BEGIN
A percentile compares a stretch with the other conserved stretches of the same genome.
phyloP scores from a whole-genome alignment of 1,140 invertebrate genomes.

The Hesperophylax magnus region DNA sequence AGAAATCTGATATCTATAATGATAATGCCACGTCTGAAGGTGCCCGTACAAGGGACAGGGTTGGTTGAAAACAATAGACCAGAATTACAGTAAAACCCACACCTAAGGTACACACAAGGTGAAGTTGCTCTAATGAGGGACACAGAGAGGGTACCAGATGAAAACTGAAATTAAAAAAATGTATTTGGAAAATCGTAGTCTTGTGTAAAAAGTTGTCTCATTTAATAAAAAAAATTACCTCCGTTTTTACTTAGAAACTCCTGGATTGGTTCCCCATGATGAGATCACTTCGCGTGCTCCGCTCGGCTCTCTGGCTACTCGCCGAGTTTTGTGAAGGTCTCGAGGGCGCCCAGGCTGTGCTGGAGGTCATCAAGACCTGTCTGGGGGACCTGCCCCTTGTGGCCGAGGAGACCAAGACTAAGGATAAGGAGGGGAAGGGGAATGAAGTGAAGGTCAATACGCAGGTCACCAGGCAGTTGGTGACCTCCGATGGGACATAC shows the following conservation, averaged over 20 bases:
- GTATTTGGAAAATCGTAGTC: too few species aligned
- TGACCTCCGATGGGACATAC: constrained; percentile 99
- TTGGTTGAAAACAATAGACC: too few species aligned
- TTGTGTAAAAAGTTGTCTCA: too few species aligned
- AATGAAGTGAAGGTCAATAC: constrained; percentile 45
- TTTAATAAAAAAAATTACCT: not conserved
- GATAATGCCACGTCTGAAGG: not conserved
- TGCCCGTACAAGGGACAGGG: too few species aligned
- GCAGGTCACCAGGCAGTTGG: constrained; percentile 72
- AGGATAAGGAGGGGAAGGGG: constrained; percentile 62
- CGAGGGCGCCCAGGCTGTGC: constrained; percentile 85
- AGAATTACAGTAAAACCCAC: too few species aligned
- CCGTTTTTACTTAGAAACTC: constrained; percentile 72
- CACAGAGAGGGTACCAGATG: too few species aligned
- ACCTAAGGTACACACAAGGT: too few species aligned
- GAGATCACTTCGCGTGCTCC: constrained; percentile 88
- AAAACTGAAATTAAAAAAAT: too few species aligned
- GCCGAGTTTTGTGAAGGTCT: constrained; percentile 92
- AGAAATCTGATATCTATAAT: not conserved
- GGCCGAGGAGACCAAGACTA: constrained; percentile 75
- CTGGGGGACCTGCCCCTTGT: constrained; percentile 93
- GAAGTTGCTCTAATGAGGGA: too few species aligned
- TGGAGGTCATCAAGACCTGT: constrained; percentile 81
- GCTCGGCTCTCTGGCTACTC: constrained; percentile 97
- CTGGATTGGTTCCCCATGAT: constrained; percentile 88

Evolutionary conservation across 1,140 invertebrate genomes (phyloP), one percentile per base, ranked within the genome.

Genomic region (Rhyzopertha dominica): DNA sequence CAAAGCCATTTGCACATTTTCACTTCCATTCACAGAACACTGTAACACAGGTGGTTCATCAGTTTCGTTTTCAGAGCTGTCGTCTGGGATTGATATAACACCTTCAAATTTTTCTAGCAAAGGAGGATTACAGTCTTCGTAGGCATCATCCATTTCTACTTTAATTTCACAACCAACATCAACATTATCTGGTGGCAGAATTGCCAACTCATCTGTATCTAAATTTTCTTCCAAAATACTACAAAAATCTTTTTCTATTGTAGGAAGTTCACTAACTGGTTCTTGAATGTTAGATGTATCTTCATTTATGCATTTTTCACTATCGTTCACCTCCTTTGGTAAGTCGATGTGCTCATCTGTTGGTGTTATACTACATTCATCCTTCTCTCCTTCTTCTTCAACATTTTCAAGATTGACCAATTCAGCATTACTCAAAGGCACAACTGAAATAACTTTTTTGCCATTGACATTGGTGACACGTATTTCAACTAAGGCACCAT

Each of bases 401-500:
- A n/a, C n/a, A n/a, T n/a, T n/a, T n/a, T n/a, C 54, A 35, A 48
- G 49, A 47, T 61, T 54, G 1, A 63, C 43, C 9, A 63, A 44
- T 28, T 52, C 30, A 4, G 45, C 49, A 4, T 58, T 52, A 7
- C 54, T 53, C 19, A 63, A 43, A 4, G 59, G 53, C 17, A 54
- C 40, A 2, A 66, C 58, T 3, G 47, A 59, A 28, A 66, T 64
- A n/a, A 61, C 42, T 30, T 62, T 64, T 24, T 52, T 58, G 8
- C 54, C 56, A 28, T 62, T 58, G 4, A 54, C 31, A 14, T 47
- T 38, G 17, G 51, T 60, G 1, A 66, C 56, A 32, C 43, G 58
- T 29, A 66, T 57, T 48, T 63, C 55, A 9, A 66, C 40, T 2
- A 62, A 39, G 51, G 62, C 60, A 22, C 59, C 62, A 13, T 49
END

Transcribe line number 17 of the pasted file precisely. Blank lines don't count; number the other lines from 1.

- CACAGAGAGGGTACCAGATG: too few species aligned